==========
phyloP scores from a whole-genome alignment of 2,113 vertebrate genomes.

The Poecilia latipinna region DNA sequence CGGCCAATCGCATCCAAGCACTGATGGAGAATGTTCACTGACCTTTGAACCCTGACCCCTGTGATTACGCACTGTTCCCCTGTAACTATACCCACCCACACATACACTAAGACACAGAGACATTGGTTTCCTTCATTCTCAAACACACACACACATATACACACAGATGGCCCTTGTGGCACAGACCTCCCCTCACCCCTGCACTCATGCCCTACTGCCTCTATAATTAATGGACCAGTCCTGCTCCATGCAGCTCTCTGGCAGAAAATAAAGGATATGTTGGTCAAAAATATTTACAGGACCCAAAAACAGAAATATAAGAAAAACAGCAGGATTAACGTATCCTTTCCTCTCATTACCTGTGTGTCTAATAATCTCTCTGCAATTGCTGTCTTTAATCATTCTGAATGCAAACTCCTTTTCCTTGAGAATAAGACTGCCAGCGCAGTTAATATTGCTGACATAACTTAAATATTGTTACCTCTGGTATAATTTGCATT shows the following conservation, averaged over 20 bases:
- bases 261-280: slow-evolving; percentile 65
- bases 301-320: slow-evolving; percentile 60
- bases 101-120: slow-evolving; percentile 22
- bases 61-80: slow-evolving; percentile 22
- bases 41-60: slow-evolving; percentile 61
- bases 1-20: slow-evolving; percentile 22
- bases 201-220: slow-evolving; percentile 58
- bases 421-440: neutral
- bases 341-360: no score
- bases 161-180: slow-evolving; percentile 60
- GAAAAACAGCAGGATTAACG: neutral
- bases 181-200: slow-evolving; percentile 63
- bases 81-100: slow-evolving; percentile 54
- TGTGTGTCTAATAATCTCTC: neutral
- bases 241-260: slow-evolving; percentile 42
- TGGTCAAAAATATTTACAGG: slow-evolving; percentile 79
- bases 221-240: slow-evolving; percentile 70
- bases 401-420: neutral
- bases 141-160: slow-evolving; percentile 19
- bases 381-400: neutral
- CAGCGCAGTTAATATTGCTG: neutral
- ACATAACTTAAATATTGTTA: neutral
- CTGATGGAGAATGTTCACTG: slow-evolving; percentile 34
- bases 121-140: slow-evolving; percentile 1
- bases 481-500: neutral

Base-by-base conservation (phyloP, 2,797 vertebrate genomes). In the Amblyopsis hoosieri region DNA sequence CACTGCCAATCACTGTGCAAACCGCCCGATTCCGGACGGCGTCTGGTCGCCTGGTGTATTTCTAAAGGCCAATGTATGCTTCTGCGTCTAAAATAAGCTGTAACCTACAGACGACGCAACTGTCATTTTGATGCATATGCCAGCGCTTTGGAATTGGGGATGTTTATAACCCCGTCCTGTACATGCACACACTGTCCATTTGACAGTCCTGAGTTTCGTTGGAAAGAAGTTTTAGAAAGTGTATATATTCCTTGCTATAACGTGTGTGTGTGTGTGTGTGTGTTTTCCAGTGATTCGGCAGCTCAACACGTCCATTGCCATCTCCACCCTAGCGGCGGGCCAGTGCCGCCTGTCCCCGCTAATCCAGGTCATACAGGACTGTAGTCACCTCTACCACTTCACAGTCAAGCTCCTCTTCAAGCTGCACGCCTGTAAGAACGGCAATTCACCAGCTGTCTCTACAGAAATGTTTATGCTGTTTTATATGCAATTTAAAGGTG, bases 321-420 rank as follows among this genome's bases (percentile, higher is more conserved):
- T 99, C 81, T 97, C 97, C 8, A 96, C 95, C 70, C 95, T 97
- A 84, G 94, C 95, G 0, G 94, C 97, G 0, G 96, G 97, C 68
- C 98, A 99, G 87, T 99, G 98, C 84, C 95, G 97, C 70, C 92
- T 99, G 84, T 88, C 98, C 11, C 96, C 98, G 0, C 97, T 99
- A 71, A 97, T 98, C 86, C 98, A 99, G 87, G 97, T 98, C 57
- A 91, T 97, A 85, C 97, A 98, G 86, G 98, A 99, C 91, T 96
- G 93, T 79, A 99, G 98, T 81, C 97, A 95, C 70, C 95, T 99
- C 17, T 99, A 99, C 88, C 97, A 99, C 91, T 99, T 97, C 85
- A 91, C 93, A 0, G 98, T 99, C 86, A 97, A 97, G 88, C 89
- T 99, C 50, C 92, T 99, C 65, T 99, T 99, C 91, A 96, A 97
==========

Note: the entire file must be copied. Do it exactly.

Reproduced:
phyloP scores from a whole-genome alignment of 2,113 vertebrate genomes.

The Poecilia latipinna region DNA sequence CGGCCAATCGCATCCAAGCACTGATGGAGAATGTTCACTGACCTTTGAACCCTGACCCCTGTGATTACGCACTGTTCCCCTGTAACTATACCCACCCACACATACACTAAGACACAGAGACATTGGTTTCCTTCATTCTCAAACACACACACACATATACACACAGATGGCCCTTGTGGCACAGACCTCCCCTCACCCCTGCACTCATGCCCTACTGCCTCTATAATTAATGGACCAGTCCTGCTCCATGCAGCTCTCTGGCAGAAAATAAAGGATATGTTGGTCAAAAATATTTACAGGACCCAAAAACAGAAATATAAGAAAAACAGCAGGATTAACGTATCCTTTCCTCTCATTACCTGTGTGTCTAATAATCTCTCTGCAATTGCTGTCTTTAATCATTCTGAATGCAAACTCCTTTTCCTTGAGAATAAGACTGCCAGCGCAGTTAATATTGCTGACATAACTTAAATATTGTTACCTCTGGTATAATTTGCATT shows the following conservation, averaged over 20 bases:
- bases 261-280: slow-evolving; percentile 65
- bases 301-320: slow-evolving; percentile 60
- bases 101-120: slow-evolving; percentile 22
- bases 61-80: slow-evolving; percentile 22
- bases 41-60: slow-evolving; percentile 61
- bases 1-20: slow-evolving; percentile 22
- bases 201-220: slow-evolving; percentile 58
- bases 421-440: neutral
- bases 341-360: no score
- bases 161-180: slow-evolving; percentile 60
- GAAAAACAGCAGGATTAACG: neutral
- bases 181-200: slow-evolving; percentile 63
- bases 81-100: slow-evolving; percentile 54
- TGTGTGTCTAATAATCTCTC: neutral
- bases 241-260: slow-evolving; percentile 42
- TGGTCAAAAATATTTACAGG: slow-evolving; percentile 79
- bases 221-240: slow-evolving; percentile 70
- bases 401-420: neutral
- bases 141-160: slow-evolving; percentile 19
- bases 381-400: neutral
- CAGCGCAGTTAATATTGCTG: neutral
- ACATAACTTAAATATTGTTA: neutral
- CTGATGGAGAATGTTCACTG: slow-evolving; percentile 34
- bases 121-140: slow-evolving; percentile 1
- bases 481-500: neutral

Base-by-base conservation (phyloP, 2,797 vertebrate genomes). In the Amblyopsis hoosieri region DNA sequence CACTGCCAATCACTGTGCAAACCGCCCGATTCCGGACGGCGTCTGGTCGCCTGGTGTATTTCTAAAGGCCAATGTATGCTTCTGCGTCTAAAATAAGCTGTAACCTACAGACGACGCAACTGTCATTTTGATGCATATGCCAGCGCTTTGGAATTGGGGATGTTTATAACCCCGTCCTGTACATGCACACACTGTCCATTTGACAGTCCTGAGTTTCGTTGGAAAGAAGTTTTAGAAAGTGTATATATTCCTTGCTATAACGTGTGTGTGTGTGTGTGTGTGTTTTCCAGTGATTCGGCAGCTCAACACGTCCATTGCCATCTCCACCCTAGCGGCGGGCCAGTGCCGCCTGTCCCCGCTAATCCAGGTCATACAGGACTGTAGTCACCTCTACCACTTCACAGTCAAGCTCCTCTTCAAGCTGCACGCCTGTAAGAACGGCAATTCACCAGCTGTCTCTACAGAAATGTTTATGCTGTTTTATATGCAATTTAAAGGTG, bases 321-420 rank as follows among this genome's bases (percentile, higher is more conserved):
- T 99, C 81, T 97, C 97, C 8, A 96, C 95, C 70, C 95, T 97
- A 84, G 94, C 95, G 0, G 94, C 97, G 0, G 96, G 97, C 68
- C 98, A 99, G 87, T 99, G 98, C 84, C 95, G 97, C 70, C 92
- T 99, G 84, T 88, C 98, C 11, C 96, C 98, G 0, C 97, T 99
- A 71, A 97, T 98, C 86, C 98, A 99, G 87, G 97, T 98, C 57
- A 91, T 97, A 85, C 97, A 98, G 86, G 98, A 99, C 91, T 96
- G 93, T 79, A 99, G 98, T 81, C 97, A 95, C 70, C 95, T 99
- C 17, T 99, A 99, C 88, C 97, A 99, C 91, T 99, T 97, C 85
- A 91, C 93, A 0, G 98, T 99, C 86, A 97, A 97, G 88, C 89
- T 99, C 50, C 92, T 99, C 65, T 99, T 99, C 91, A 96, A 97